ST. LOUIS — The steady storm socked St. Louis with blow after blow.
Emergency officials say one of the hardest-hit areas was south city.
"It was crazy man. Just chaos and water, water everywhere, " said Steven Cavin.
From South Grand to Arendes Drive near Bates Avenue, saturated streets suddenly looked like lakes.
"My wife and I were asleep when firefighters banged on our doors to let us know, 'Hey, the front of your house is flooded,'" said Cavin.
Steven Cavin raced outside only to see his parked car partially submerged in waist-deep water.
"Man that water moved my car. It was in my consoles and all over my front and back seats. The car won't turn on now," said Cavin.
For his neighbor across the street, it was a double-weather whammy.
At the height of the storm, Danielle Favron got caught in one heck of a traffic tie-up on Interstate 55 at Loughborough.
"It was bumper to bumper. Nothing was moving," recalled a frustrated Favron.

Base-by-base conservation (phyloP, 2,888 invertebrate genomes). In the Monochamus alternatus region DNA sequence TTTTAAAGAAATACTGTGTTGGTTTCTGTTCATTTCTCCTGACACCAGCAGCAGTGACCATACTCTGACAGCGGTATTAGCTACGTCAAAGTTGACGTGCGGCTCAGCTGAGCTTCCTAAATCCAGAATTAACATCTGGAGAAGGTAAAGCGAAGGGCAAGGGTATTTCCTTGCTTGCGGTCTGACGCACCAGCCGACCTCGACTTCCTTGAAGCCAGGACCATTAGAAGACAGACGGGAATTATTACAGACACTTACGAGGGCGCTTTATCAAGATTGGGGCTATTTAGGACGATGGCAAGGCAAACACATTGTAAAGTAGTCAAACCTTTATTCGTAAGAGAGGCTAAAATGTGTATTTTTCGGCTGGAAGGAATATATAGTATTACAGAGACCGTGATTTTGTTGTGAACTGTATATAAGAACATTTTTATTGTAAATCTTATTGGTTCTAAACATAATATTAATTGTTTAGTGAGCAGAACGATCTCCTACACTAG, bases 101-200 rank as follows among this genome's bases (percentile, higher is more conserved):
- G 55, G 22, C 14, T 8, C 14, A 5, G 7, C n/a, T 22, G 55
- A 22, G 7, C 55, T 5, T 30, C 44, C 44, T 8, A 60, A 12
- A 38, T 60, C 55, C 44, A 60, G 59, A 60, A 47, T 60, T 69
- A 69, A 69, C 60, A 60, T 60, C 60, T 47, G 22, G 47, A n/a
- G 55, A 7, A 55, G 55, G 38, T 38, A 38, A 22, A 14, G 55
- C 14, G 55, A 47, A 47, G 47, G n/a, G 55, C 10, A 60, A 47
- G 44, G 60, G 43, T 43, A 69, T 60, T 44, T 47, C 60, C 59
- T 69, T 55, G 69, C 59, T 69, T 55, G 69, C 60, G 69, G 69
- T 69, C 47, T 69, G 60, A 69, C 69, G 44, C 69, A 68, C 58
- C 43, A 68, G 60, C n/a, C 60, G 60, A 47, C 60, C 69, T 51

She then arrived home only to see her basement buried in water about four feet deep.
"I do know everything in my basement is gone and I just have to wait to see what the landlord says," said Favron.
Back on I-55 at Loughborough, we saw several cars suddenly submerged in water.
Motorists who couldn't maneuver out of the mess, called tow truck drivers to haul away their unmovable, water-logged vehicles.
"Initially, we received about 80 storm-related calls. I can tell you that all of our pumping stations were operational at the time. We're still assessing it all. It was just a lot of water in a short period of time," said Sean Hadley, a Spokesman for the Metropolitan St. Louis Sewer District.
"I do know that my insurance claim is already file and now I'm just waiting," said Steven Cavin.